If girls are made of sugar and spice and everything nice, what are colored girls made of? Hardships, hardtimes and heartache?
This past weekend, I saw Tyler Perry's take on Ntozake Shange's literary masterpiece "For Colored Girls who have Considered Suicide When the Rainbow Is Enuf."
The title has been shortened, the pain has not. All the women in the film are either in the midst of pain, entering a new season of pain or just emerging from their most recent painful tenure.
Certainly colored girls are strong, eventhough, sometimes we don't realize our own strength. It takes a certain kind of super humanness to endure a child being ripped from your breast and sold off; ripped from your livingroom and thrown in jail; ripped from your prayers and shot down in the street like a dog.
Who can rub away the ache of watching your man get kicked about by life like the rocks on a dirt road. It's part of why we say we can't leave when he begins to kick us around like that same gravel. And why some of us eventually do because we've found that inner voice that reminds us that love is not a blow to the head.
What manner of woman can continue to get back up round after round withstanding every emotional punch, forcing her opponent to throw up his hands as if to say, "I don't know what else I can do. She's taken my best shots and she's still standing."
But being a colored girl is not just about pain. It's about turning that pain into joy, enough joy that the resulting tears water our dreams and make them grow. Enough joy to make us dance, throw our heads back and laugh and sashay our hips the way colored girls do sometimes.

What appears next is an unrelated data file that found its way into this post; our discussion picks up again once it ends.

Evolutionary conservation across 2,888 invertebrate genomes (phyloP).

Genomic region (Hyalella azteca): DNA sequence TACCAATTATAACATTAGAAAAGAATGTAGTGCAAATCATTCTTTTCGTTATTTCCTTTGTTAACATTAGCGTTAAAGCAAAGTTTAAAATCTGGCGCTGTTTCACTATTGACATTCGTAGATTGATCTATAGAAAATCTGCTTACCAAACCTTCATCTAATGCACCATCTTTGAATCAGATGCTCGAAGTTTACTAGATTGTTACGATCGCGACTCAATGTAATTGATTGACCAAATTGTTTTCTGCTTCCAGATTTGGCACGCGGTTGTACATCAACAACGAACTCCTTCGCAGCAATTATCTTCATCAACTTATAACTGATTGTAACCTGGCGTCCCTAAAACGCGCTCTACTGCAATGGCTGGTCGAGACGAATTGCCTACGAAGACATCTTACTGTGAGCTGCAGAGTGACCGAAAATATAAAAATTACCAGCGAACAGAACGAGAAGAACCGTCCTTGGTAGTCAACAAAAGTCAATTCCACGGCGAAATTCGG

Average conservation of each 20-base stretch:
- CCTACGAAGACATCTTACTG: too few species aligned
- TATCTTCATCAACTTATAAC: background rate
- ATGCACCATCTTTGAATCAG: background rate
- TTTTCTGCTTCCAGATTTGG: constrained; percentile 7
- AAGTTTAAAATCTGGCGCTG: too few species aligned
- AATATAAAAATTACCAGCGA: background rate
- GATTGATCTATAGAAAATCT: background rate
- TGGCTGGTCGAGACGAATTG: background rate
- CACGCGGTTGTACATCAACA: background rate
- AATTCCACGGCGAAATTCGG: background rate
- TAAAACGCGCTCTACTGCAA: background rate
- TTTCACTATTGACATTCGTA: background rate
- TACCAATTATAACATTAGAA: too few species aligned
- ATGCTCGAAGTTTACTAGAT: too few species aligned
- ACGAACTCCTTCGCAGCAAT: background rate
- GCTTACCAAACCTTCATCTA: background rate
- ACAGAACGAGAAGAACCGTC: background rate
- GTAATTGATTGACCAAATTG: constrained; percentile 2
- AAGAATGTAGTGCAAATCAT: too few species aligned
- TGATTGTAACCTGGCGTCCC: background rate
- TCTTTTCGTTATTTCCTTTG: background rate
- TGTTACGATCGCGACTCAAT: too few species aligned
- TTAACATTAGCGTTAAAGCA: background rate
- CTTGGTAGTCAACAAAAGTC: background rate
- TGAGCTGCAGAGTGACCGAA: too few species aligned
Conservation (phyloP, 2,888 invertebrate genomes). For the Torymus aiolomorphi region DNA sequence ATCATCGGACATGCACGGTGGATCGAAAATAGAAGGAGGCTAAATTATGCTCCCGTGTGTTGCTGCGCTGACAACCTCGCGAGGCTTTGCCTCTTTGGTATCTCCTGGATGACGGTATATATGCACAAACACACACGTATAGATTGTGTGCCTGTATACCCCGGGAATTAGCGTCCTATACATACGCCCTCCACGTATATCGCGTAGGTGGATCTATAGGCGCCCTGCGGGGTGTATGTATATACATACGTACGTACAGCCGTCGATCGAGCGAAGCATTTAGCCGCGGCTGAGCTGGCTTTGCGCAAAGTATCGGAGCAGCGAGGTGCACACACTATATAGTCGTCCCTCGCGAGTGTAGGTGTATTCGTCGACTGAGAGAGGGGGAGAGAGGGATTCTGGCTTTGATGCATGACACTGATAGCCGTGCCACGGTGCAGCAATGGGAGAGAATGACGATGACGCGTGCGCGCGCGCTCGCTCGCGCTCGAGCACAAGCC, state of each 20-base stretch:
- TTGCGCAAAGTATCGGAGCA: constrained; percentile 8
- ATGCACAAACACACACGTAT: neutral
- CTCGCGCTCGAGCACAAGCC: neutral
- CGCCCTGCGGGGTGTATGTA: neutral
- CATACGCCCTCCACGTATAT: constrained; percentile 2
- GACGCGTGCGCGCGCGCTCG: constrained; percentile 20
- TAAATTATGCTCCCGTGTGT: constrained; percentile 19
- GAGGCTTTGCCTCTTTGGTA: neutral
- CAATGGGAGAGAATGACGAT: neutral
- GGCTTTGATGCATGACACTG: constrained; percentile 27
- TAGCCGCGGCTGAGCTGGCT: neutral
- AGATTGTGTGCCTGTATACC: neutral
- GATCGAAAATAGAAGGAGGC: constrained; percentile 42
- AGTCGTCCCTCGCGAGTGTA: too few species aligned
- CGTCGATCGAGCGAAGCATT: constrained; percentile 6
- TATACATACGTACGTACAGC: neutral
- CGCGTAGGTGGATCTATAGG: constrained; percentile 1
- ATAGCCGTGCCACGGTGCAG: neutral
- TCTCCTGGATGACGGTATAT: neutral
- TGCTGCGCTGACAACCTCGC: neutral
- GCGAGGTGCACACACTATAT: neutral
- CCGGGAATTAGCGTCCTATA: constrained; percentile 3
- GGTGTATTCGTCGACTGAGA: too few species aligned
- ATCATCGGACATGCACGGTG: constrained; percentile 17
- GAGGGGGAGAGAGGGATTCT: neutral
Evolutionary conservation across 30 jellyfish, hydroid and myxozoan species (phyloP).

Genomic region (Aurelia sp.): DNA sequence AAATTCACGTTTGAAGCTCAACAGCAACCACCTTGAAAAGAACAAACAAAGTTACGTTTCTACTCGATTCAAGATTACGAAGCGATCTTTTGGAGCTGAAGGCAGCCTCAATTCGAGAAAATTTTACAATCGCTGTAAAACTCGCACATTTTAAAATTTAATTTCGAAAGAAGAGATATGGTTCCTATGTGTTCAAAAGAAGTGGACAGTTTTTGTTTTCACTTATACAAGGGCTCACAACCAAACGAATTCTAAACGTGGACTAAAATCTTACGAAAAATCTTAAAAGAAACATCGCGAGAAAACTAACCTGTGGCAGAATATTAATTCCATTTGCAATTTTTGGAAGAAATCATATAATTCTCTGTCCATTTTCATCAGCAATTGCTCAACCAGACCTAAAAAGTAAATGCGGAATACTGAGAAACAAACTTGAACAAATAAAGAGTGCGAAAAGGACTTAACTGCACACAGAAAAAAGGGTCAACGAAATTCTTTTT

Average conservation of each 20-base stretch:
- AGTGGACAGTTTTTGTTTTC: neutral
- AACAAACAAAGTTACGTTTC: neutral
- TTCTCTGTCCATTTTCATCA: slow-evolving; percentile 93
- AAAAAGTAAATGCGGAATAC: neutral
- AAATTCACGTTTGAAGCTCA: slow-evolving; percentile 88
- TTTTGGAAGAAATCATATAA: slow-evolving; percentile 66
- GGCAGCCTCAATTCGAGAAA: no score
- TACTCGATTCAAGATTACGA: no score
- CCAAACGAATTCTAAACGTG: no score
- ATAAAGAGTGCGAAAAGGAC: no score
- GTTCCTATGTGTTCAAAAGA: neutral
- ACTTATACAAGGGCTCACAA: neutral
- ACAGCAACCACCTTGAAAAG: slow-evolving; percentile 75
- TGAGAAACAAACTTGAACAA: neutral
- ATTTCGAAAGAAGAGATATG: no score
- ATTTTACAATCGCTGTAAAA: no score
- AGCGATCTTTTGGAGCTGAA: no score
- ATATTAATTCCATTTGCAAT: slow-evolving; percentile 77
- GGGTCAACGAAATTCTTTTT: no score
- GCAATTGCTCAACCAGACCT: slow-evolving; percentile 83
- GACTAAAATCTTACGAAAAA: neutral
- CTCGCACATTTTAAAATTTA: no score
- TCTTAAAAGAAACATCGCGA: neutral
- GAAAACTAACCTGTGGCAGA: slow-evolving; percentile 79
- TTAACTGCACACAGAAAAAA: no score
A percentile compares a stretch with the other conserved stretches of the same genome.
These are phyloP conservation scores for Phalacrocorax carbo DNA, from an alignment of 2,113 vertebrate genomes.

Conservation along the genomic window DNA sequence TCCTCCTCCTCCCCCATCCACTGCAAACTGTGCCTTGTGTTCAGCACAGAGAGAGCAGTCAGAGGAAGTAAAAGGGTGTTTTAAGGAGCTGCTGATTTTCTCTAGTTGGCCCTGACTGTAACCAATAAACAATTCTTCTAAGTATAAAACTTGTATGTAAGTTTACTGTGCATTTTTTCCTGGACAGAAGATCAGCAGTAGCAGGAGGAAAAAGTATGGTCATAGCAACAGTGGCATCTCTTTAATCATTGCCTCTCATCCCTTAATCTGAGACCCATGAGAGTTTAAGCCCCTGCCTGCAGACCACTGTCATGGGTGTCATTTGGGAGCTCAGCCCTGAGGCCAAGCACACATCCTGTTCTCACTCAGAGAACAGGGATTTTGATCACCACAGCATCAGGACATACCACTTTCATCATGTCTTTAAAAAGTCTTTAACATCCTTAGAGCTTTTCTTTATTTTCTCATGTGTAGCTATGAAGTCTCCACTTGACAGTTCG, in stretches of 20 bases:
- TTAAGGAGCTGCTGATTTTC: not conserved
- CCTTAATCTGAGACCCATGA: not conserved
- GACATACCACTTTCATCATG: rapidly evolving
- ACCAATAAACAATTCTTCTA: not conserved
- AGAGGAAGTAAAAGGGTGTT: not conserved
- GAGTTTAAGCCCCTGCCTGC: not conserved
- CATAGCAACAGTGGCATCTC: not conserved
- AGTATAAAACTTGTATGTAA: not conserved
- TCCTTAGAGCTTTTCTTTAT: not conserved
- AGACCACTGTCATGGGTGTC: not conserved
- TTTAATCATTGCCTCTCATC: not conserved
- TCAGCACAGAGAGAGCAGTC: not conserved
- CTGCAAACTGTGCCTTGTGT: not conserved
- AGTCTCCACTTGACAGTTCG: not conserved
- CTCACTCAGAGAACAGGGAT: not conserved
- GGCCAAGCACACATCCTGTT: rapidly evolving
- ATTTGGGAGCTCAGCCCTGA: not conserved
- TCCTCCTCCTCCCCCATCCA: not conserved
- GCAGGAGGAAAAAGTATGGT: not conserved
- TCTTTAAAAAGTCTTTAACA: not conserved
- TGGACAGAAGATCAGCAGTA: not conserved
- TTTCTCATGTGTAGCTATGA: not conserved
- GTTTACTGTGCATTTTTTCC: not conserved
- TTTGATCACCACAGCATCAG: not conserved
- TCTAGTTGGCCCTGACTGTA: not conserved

So are you a colored girl?
You might be a colored if . . . you can make $2 of .30 cent 'cause you know with inflation making $1 out of 15 cent aint gonna cut it anymore.
You might be a colored girl if . . you can be just as superficial, pretentious and obnoxious as some of these other rich heiffers 'cause who gon' check you, boo?
You might be a colored girl if . . . you have earned the right to earn the money to buy those fierce Jimmy Choos, to sit in that corner office, and have your assistant bring you an espresso with EXTRA foam.
You might be a colored girl if . . . you can choose the working class brother who just wants to take care of you or the brother in the suit making six figures who never forgot where he came from and not have to explain your choice to anyone.
You might be a colored girl if . . . you can maneuver your way through that maze of despair and heartbreak to find the one man -- who's not afraid of your assertive, manicured nails, powersuit-wearing self; your quirky, artsy, dreadlocked, African-loving self; your no-nonsense, solid-as-a-rock, salt-of-the-earth self -- love, love, love him like only a colored girl can.
You might be a colored girl if you can carry a nation on your scarred back across centuries, through rivers and over mountains, with only an occasional wince and a momentary sadness in the eyes because you don't put your business in the street.
You might be a colored girl if . . . you can rock yourself in your own bosom, heal yourself, encourage yourself, love yourself enough to realize that being a colored girl is more than just okay.
So are you a colored girl?
Blog Extra: Click here to see a rare video of Nina Simone performing: Four Women (song from "For Colored Girls" trailer).